By Rémi Parmentier & Kelly Rigg

As the month of March draws to a close, we continue to hear ocean advocates refer to 2021 as a super year for the ocean – a year for taking bold international decisions to reverse the trend of marine biodiversity loss. Of course, that’s what 2020 was supposed to be, before it was stymied by the global pandemic which led to the cancellation or postponement of a line-up of potentially game-changing events.

Despite the fervent wishes of everyone involved in protecting marine biodiversity, however, it remains to be seen whether key meetings will take place this year either: the Conference of the Parties to the Convention on Biological Diversity (CBD COP15) in Kunming, China; the Conference of the Parties to the UN Framework Convention on Climate Change (UNFCCC COP26) in Glasgow, Scotland; as well as the fourth (and hopefully final) session of the parties negotiating a binding agreement on the conservation and sustainable use of marine biodiversity in the high seas (BBNJ) or the 40th Meeting of the Parties to the Convention for the Conservation of Antarctic Marine Living Resources (CCAMLR).

What is certain is that the degradation of ocean ecosystems did not take a timeout while the world turned its attention to the COVID-19 crisis, and that action is needed if we want the degradation to stop.

As the saying goes, with every crisis comes an opportunity. For us, forced confinement provided a unique chance to do some “blue skies” thinking about new approaches to policy to protect the ocean. In a paper titled ‘Blue Food for Thought,’ which the Prince Albert II of Monaco Foundation features on the website of 2021 Monaco Ocean Week, we dive into the following issues:

  • Marine Exploitable Areas: An alternative approach to Marine Protected Areas, making marine life and habitat protection the rule rather than the exception, at least in the high seas, thus shifting the burden of proof so that unless the proponent of an ocean space or ocean resource use can show that it has no lasting irreversible negative impact, it cannot go ahead;
  • Numerical management: Fundamental reform of the management and conservation of large fish species and populations, replacing weight-based catch limits with quotas set by number of individual fish, affording more control over the size and age of fish caught and helping maintain population sizes;
  • Subsidies Elimination and Fishing fleets Disarmament Agreements: Financing sustainable development and the replenishment of marine life through fisheries Subsidies Elimination Agreements (SEAs) which would serve to re-channel government harmful fisheries subsidies, not only at the multilateral level in the framework of the World Trade Organization (WTO), but also bilaterally or regionally among competing countries that are chasing the same fish; and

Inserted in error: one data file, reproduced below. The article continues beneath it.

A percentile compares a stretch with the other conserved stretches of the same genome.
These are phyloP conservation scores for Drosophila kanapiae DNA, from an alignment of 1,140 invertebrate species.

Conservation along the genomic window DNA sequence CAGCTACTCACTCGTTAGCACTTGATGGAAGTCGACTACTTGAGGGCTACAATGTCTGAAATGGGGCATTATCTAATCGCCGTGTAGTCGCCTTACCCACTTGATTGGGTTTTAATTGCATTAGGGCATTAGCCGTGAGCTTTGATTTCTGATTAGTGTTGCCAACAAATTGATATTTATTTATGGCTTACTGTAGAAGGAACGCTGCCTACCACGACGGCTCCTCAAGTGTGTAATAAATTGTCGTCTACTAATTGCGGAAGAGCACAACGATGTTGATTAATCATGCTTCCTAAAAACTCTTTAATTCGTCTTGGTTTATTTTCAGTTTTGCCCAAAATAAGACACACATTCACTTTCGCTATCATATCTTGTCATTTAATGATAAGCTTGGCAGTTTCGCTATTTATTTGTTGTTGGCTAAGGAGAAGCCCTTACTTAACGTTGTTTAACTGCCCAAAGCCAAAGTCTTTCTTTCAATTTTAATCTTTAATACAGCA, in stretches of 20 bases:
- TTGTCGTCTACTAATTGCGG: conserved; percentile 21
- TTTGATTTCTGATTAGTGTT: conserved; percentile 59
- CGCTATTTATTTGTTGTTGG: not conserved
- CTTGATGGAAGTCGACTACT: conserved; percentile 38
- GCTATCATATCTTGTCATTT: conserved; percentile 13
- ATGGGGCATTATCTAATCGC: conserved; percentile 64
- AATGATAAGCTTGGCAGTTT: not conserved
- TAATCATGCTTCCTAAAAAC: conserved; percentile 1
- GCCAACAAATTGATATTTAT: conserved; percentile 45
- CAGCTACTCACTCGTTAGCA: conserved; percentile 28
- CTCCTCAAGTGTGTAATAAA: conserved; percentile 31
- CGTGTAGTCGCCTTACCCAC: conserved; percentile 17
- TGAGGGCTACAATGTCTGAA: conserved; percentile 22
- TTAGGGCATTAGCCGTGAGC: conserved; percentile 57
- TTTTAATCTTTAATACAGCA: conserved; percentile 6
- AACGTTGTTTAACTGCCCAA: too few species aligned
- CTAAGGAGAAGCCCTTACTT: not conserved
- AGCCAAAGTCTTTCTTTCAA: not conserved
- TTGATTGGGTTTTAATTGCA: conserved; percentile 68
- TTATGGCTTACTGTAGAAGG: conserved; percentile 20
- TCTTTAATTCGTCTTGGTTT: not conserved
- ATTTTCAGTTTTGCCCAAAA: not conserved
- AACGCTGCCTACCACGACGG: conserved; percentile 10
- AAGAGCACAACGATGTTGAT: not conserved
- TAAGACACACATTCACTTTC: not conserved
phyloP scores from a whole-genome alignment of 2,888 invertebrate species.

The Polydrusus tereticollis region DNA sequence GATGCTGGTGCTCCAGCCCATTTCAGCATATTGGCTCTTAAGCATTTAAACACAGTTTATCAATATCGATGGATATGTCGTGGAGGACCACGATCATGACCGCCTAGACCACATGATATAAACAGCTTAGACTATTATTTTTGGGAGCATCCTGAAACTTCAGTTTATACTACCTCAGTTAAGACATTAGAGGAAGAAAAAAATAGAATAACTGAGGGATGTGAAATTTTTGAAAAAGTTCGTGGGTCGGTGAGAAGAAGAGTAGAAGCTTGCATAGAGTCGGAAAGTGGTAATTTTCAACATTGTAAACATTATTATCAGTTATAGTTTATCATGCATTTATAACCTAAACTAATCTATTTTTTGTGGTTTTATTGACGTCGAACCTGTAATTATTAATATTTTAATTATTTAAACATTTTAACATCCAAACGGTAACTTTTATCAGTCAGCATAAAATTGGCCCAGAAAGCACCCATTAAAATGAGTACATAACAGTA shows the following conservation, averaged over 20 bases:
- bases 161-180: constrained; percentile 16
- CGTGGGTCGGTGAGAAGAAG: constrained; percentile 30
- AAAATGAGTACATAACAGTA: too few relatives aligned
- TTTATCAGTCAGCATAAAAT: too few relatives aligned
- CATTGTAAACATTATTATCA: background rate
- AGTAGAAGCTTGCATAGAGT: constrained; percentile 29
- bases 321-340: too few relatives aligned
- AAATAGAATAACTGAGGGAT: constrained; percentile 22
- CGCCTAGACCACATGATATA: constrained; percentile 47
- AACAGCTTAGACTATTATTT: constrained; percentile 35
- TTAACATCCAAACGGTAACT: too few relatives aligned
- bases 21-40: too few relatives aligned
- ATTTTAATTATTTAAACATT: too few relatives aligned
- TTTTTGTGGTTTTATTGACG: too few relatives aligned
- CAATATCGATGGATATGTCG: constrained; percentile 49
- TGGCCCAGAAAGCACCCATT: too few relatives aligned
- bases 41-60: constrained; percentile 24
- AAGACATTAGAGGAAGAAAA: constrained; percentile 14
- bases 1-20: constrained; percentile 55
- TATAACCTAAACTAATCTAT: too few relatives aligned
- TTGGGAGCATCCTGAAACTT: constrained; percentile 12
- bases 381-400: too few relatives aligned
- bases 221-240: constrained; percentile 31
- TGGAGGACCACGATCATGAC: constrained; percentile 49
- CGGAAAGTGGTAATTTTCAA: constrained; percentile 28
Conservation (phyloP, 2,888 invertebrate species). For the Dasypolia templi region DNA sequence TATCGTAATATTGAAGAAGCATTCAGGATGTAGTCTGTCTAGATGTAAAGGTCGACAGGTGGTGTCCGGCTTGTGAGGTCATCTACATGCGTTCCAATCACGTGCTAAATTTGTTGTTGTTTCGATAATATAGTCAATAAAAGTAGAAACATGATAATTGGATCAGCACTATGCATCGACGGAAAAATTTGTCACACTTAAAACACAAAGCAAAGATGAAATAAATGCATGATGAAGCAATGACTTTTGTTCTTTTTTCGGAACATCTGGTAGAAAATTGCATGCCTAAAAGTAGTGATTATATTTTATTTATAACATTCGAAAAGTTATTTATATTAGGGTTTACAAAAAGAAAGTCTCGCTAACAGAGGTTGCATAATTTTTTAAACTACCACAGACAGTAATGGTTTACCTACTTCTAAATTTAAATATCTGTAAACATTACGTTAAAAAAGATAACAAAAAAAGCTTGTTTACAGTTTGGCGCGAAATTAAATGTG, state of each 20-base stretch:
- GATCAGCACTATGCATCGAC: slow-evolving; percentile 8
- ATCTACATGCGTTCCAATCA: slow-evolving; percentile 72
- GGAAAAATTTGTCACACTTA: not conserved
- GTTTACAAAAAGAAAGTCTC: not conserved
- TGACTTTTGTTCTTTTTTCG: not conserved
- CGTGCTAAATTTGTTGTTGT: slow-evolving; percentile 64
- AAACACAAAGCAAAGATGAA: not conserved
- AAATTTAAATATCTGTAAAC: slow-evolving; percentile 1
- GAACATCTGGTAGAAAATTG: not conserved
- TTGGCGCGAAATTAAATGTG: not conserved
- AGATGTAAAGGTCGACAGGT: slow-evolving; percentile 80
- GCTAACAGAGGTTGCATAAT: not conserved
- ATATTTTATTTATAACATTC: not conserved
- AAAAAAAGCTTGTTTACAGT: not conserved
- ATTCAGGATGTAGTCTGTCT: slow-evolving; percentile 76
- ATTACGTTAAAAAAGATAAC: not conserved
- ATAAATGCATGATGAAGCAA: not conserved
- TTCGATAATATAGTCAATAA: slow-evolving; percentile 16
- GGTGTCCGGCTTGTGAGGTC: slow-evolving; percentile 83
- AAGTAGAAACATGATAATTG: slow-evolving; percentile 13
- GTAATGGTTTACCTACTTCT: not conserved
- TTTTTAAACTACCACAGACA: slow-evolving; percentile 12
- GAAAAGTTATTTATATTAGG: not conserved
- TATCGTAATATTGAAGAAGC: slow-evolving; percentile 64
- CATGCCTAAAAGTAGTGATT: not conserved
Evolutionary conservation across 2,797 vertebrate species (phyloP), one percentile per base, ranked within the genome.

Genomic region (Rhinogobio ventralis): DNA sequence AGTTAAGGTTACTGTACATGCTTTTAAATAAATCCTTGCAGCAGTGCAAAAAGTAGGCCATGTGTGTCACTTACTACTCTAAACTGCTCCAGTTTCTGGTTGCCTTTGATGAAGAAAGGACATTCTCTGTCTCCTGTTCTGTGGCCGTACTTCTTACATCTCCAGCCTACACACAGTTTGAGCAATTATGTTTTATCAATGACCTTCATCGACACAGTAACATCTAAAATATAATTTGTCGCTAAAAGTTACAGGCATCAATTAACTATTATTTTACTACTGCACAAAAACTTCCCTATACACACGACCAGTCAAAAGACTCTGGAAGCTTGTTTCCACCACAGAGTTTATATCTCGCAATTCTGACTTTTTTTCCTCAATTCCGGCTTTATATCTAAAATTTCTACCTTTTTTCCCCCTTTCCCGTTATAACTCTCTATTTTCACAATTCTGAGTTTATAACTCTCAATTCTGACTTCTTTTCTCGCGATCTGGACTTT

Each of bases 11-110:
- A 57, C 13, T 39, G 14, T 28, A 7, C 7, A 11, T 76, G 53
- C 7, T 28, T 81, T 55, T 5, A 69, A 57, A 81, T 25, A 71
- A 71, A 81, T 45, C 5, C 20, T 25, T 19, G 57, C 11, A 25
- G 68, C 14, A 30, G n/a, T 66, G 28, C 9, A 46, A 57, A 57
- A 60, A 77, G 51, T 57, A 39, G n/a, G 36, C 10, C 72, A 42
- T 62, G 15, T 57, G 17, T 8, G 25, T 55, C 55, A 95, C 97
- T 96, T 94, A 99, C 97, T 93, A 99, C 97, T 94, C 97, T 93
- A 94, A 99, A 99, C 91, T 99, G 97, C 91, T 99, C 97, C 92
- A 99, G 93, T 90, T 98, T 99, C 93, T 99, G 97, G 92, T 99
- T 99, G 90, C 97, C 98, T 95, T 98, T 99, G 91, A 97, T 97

• Isolation of plastic litter from the Biosphere: Just as we do with operational management of radioactive wastes, containing and isolating solid plastic wastes to avoid their dispersion and dilution into the environment in the form of micro-particles which enter the marine food chain.

The 2021 Monaco Ocean Week that took place online earlier this month is the kind of forum needed to explore fresh and bold new ideas for protecting the ocean, because business-as-usual is clearly insufficient. Feedback we have received from stakeholders who have read ‘Blue Food for Thought’ is encouraging. The future will tell to what extent it is possible to go beyond the current status quo and explore new pathways to sustainable development.

Next year marks the 50th anniversary of the first UN Conference on the Human Environment to which the genesis of the modern environmental movement can be traced. The contemporary environmental laws and multilateral regulations that stemmed from Stockholm 1972 created a safety net that led to a halt of egregious practices such as the dumping at sea of radioactive waste and other toxic pollutants. The passage of those regulations were exciting, revolutionary times in which we had the privilege of taking part. It required fearless activists and the support of visionaries working at or with the highest levels of government willing to put aside political differences to achieve a common good.

And while the ocean has continued to degrade for other reasons since then, the activists who agitated for change and the officials who listened to them at the very least bought time by limiting or delaying environmental damage.

Advancing the ideas discussed in this essay would similarly demand an uncommon degree of international cooperation, conviction, and perseverance. It’s fair to ask whether this is even possible in today’s increasingly polarized world. But by offering some new visionary solutions to some of the most intractable problems facing the ocean, we hope to help inspire a new generation of activists to demand change.

It is in this spirit that we’re offering our ideas, and we look forward to hearing yours.

The authors of this guest article, Rémi Parmentier and Kelly Rigg, have been ocean advocates for 45 years. They form the Varda Group for Environment and Sustainability. Follow them on Twitter: @RemiParmentier @kellyrigg

Click here to download the full paper, ‘Blue Food for Thought,’ in PDF format.